If you ask White Sox fans to choose their MVP for the first half of the season, you'll undoubtedly get many different opinions.
There's Paul Konerko, who had the torrid start; Chris Sale, who might very well have established himself in the top tier of major league pitchers; Adam Dunn and Alex Rios, who have done 180s from their 2011 performances; Alejandro De Aza, who has been splendid in the leadoff spot; and A.J. Pierzynski, who is enjoying a career year. You could also throw in Jake Peavy and Addison Reed to the mix for good measure.
I've thought long and hard about who I would choose. For his leadership, durability, edge, and production on the field, I'm going with Pierzynski.
With apologies to the late sportscaster Howard Cosell, A.J. is the man everybody but the Sox loves to hate. His attitude rubs opponents and their fans the wrong way, he's always in the middle of controversial plays (See Game 2 of the 2005 ALCS for details) and he does everything he can to provoke the team he's playing against in the name of winning. He's just one of those guys who you love when he plays for you, but hate when he's on the other side.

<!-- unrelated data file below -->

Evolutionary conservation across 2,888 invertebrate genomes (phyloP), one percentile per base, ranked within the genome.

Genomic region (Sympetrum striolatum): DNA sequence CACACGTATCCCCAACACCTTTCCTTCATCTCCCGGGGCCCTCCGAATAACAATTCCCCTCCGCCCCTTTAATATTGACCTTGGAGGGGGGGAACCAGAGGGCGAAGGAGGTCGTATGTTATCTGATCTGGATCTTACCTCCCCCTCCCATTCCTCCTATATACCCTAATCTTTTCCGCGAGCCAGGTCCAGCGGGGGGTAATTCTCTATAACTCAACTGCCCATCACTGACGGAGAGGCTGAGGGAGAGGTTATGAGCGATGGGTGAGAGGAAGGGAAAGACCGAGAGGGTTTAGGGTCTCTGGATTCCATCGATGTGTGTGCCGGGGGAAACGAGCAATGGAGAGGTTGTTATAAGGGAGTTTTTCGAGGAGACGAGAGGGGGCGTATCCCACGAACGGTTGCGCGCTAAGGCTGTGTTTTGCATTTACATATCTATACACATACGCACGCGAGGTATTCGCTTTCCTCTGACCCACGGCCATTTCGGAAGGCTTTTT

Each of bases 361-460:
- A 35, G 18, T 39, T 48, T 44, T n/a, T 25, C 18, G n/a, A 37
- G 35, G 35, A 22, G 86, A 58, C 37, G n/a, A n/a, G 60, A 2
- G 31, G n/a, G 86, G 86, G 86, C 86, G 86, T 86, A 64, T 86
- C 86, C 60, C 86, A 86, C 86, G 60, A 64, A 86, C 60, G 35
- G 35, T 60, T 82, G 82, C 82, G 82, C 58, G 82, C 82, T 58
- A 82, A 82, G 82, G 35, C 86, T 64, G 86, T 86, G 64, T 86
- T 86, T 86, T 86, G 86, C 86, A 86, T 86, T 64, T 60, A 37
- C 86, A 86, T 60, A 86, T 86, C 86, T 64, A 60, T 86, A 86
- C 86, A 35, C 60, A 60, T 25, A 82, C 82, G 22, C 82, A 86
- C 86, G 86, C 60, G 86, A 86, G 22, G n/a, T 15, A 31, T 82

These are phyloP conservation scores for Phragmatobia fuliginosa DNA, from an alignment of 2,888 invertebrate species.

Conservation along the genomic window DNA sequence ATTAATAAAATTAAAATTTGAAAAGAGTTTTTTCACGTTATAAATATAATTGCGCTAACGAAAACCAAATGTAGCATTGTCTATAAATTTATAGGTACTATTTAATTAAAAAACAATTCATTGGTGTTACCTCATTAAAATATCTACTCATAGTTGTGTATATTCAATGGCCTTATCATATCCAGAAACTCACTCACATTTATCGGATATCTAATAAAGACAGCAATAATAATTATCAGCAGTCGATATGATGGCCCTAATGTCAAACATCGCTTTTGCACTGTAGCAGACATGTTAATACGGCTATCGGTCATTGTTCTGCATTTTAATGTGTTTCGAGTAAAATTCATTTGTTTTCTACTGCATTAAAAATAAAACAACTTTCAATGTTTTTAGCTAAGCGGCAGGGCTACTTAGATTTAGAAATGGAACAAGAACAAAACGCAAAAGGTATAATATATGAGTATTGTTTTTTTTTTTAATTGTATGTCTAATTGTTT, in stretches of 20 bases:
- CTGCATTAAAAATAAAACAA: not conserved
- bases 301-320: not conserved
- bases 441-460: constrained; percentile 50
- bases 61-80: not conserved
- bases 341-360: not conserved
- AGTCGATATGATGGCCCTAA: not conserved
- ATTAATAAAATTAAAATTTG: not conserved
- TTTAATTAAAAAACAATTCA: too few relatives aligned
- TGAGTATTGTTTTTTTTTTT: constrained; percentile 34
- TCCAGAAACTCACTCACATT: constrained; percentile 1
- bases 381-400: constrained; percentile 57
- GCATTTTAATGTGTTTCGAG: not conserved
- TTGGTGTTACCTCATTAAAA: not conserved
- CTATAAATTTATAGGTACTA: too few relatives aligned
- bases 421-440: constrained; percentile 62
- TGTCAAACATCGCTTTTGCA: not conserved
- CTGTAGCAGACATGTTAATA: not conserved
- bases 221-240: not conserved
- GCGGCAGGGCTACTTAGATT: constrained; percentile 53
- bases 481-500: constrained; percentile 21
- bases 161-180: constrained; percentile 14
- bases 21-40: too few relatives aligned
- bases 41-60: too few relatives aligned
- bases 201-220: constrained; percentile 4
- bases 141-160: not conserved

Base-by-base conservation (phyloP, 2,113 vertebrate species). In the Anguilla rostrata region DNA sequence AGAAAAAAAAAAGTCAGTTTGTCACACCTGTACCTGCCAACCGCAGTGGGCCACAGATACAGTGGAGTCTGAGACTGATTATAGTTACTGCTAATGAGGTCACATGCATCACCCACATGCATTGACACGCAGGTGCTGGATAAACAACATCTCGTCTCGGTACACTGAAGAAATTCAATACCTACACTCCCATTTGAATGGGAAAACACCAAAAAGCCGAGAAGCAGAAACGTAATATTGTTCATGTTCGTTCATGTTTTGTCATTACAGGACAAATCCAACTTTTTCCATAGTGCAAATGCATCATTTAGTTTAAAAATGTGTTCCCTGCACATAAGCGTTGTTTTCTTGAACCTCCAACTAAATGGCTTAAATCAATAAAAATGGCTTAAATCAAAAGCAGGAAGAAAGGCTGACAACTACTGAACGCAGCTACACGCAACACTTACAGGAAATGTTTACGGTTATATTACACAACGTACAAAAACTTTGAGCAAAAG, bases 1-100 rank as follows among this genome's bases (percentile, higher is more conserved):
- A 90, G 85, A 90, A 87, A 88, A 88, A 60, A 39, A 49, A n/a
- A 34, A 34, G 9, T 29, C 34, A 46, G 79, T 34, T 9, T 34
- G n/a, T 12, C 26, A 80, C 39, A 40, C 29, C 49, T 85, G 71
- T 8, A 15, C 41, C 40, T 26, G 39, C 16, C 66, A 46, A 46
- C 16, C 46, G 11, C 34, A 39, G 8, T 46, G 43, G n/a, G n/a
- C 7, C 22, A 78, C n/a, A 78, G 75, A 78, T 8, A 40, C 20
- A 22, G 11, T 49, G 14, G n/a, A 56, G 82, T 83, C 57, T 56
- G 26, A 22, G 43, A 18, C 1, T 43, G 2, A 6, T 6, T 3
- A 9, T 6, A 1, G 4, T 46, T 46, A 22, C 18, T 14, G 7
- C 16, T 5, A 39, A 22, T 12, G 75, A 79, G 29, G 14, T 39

Now 35 and in his 15th major league season, Pierzynski has had a remarkable first half. His 16 homers is only two shy of his career high of 18. His 49 RBIs puts him in a position to easily surpass his career mark of 77. His .288 average is just above his career high of .285. And thanks largely to improvements by the Sox pitching staff, he's done a much better job nailing would-be basestealers. The best part is that he plays with fire in his belly that has to rub off on his teammates.
Because the All-Star selection process is primarily a popularity contest, A.J. won't be in Kansas City with Konerko, Dunn and Sale. And even though you may disagree with me about the club's MVP, there's no doubt A.J. is playing at an All-Star level.
As a result of their current four-game winning streak, including last night's 4-2 win over the Blue Jays, The Sox are now three games ahead of the Indians in the A.L. Central. I contend their standing would be much different without Pierzynski, my first-half Sox Most Valuable Player.